Dune Experiment

The next generation of long-baseline neutrino experiments have as primary physics goals the observation of neutrino and antineutrino oscillation patterns to precisely measure the parameters governing long-baseline neutrino oscillation, and to test the three-flavor paradigm. The demonstration of the leptonic CP violation will be an important step towards the leptogenesis mechanism as an explanation of the observed baryon asymmetry in the Universe. While the present generation of neutrino experiments, such as T2K and NOvA, will start providing the first hints of the existence of CP violation and some sensitivity to the mass ordering, they will not be able to provide a significant enough measurement.

The long-baseline Deep Underground Neutrino Experiment (DUNE) is a planned dual-site neutrino experiment. This experiment will study high-energy neutrinos from a new, high-intensity wide-band neutrino beam (LBNF) generated by a megawatt-class proton accelerator at Fermilab, after traveling a distance of 1300 km to a far detector located deep underground at the Sanford Underground Research Facility (SURF) in Lead, South Dakota. The requirement to cleanly reconstruct multi-GeV neutrino interactions dictates the choice of the liquid argon time projection chamber (LArTPC) technology as the optimal one for DUNE. The far detector will be composed of four large LArTPC detectors of 17-kt each. DUNE considers different LArTPC technologies for the far detectors. The project is completed with a highly-capable near detector placed very close to the beam.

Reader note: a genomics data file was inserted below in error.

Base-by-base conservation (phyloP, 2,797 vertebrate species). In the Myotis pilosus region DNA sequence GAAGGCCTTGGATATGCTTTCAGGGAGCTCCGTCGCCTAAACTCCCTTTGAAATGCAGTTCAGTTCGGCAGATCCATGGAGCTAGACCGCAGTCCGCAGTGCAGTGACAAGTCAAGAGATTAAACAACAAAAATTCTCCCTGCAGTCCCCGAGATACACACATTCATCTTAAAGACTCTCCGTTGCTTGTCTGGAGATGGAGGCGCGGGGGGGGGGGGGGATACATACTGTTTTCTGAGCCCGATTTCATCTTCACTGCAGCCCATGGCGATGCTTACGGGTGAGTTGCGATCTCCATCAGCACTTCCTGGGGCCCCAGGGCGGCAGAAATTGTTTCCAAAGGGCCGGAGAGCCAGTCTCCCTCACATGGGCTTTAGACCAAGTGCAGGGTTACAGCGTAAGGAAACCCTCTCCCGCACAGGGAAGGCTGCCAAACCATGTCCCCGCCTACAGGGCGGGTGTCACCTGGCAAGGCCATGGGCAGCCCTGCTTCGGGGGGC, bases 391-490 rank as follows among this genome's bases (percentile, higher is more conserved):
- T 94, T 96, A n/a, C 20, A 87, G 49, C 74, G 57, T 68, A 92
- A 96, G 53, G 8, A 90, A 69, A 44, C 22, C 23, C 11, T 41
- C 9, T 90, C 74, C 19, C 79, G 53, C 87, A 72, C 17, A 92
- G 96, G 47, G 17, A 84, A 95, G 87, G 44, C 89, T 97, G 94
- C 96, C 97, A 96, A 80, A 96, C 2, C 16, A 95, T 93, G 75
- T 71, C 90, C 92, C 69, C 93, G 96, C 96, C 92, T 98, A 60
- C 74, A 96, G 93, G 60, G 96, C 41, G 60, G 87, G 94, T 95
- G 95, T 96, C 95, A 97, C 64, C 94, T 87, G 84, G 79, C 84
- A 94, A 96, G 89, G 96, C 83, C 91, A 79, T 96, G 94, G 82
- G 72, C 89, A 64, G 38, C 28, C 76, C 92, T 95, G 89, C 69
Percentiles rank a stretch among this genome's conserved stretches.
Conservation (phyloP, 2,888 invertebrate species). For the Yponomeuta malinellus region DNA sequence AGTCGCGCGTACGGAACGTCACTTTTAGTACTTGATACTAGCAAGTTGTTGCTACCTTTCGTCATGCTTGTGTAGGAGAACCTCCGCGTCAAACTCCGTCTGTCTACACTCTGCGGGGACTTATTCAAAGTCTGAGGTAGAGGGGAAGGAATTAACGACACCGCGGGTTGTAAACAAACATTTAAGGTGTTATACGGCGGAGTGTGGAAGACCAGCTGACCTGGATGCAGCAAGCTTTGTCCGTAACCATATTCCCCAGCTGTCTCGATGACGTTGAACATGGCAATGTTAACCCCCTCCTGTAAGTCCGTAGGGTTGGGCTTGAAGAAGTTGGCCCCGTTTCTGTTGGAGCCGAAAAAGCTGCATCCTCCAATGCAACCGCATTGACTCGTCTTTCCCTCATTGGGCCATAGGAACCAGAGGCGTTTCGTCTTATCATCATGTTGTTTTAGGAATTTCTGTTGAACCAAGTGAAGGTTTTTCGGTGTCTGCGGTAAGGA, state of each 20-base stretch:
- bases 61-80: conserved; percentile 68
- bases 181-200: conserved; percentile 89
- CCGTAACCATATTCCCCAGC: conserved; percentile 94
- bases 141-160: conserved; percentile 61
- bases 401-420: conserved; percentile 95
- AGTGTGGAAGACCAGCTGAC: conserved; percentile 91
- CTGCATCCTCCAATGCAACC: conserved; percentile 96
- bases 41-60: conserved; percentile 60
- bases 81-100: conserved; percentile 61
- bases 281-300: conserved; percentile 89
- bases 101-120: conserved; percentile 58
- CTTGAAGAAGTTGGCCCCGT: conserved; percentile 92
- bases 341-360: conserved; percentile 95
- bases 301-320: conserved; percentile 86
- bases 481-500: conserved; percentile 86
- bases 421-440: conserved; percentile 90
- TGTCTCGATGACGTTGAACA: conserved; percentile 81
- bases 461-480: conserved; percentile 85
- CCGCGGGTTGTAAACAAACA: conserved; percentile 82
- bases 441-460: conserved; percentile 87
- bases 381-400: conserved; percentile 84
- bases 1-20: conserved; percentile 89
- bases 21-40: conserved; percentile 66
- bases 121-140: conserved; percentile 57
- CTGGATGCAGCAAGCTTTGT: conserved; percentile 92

The combination of a massive fine-grained detector and underground detector placement also allows DUNE to have broad discovery potential beyond the accelerator neutrino program. DUNE will perform Beyond the Standard Model searches, for instance, the observation of nucleon decay would be a watershed event for the understanding of physics at high energy scales. Neutrinos from supernovae would provide key insights into the physics of gravitational collapse and may also reveal fundamental properties of the neutrino.

CIEMAT (I. Gil) is DUNE Physics Coordinator and (C. Cuesta) co-convenor of the Low Energy Neutrino Physics Working Group. CIEMAT developed simulations to study the DUNE supernova burst triggering efficiency showing that nearly 100% efficiency is possible out to the edge of the galaxy, and 70% efficiency for a burst at the Large Magellanic Cloud [EPJC 81 (2021) 423, PhD Thesis A.Gallego]. 

The FD modules will be built 1.5 km below ground at the SURF facility so that our measurements are less affected by cosmic radiation. As planned, the first FD module will employ Horizontal Drift (HD) technology, and the second module will have Vertical Drift (VD). The third FD module is expected to be an optimized version of modules 1 and 2 and the fourth is the so-called opportunity module. We are working at CIEMAT on the Photon Detection System design optimization and procurement for the Far Detector modules.